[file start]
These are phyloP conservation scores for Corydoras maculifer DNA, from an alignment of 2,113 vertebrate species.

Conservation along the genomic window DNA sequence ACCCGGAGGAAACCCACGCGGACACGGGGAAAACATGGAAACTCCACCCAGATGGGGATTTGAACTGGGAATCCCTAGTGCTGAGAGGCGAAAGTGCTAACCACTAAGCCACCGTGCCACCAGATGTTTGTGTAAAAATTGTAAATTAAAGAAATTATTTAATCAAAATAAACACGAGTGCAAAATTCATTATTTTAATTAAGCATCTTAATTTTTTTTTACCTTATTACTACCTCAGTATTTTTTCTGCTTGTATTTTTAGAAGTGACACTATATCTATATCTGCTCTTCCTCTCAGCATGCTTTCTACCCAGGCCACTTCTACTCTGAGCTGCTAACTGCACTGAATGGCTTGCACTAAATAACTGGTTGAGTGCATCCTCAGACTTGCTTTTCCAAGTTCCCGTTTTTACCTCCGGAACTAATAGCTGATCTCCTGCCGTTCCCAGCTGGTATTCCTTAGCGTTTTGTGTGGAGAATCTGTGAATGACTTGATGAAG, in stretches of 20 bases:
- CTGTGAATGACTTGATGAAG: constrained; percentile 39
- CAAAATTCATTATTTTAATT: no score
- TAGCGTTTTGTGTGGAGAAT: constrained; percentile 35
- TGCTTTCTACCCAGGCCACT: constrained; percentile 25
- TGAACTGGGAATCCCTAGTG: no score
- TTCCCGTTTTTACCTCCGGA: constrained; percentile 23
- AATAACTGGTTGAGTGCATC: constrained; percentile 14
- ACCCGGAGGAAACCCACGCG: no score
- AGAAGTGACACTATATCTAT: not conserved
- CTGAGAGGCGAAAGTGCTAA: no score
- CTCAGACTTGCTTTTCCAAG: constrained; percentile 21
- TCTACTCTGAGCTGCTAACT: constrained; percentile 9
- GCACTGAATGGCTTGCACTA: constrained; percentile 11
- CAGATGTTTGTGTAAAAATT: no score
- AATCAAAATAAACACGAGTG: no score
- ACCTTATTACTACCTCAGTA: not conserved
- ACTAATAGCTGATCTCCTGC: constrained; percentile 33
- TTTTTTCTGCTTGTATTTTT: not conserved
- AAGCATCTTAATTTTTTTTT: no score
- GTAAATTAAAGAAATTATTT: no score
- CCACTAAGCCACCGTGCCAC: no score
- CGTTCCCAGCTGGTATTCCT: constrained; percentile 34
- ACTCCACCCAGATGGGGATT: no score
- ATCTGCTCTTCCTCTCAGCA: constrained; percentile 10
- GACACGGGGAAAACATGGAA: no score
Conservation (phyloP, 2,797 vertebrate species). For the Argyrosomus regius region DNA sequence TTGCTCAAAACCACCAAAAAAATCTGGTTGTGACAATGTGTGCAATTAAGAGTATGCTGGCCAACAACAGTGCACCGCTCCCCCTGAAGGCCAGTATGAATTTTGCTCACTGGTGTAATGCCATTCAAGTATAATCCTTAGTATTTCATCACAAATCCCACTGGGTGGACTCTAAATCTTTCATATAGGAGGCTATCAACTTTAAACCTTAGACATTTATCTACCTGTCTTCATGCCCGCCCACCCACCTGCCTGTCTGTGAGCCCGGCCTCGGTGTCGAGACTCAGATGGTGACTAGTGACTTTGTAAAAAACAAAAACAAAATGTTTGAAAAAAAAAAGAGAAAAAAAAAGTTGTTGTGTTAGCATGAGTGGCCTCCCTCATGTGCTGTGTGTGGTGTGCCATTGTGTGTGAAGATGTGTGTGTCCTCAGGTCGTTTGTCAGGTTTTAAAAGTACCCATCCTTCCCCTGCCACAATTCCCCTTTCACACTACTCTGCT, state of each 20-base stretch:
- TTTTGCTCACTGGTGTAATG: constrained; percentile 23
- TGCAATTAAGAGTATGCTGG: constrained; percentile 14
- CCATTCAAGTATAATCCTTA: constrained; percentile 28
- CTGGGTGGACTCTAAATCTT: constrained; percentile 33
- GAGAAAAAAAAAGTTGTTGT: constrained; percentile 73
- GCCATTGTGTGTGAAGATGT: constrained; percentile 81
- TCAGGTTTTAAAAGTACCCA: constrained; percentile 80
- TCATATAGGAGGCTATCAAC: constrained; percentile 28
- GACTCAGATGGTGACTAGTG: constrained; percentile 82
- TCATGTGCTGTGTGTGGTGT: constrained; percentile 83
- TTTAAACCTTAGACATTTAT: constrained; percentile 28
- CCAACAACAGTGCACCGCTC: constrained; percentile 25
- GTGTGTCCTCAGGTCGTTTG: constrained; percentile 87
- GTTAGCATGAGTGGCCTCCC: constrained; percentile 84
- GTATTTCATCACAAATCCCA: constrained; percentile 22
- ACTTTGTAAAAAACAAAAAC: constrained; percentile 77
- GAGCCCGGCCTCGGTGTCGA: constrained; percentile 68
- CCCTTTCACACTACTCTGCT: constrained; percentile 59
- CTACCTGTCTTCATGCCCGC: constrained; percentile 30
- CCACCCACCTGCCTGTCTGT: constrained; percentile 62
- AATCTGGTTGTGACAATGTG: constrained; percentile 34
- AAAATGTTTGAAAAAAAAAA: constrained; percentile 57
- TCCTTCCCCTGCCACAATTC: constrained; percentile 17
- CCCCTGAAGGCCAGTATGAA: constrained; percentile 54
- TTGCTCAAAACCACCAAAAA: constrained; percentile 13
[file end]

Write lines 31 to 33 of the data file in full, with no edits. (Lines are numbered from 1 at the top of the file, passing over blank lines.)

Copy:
- CCATTCAAGTATAATCCTTA: constrained; percentile 28
- CTGGGTGGACTCTAAATCTT: constrained; percentile 33
- GAGAAAAAAAAAGTTGTTGT: constrained; percentile 73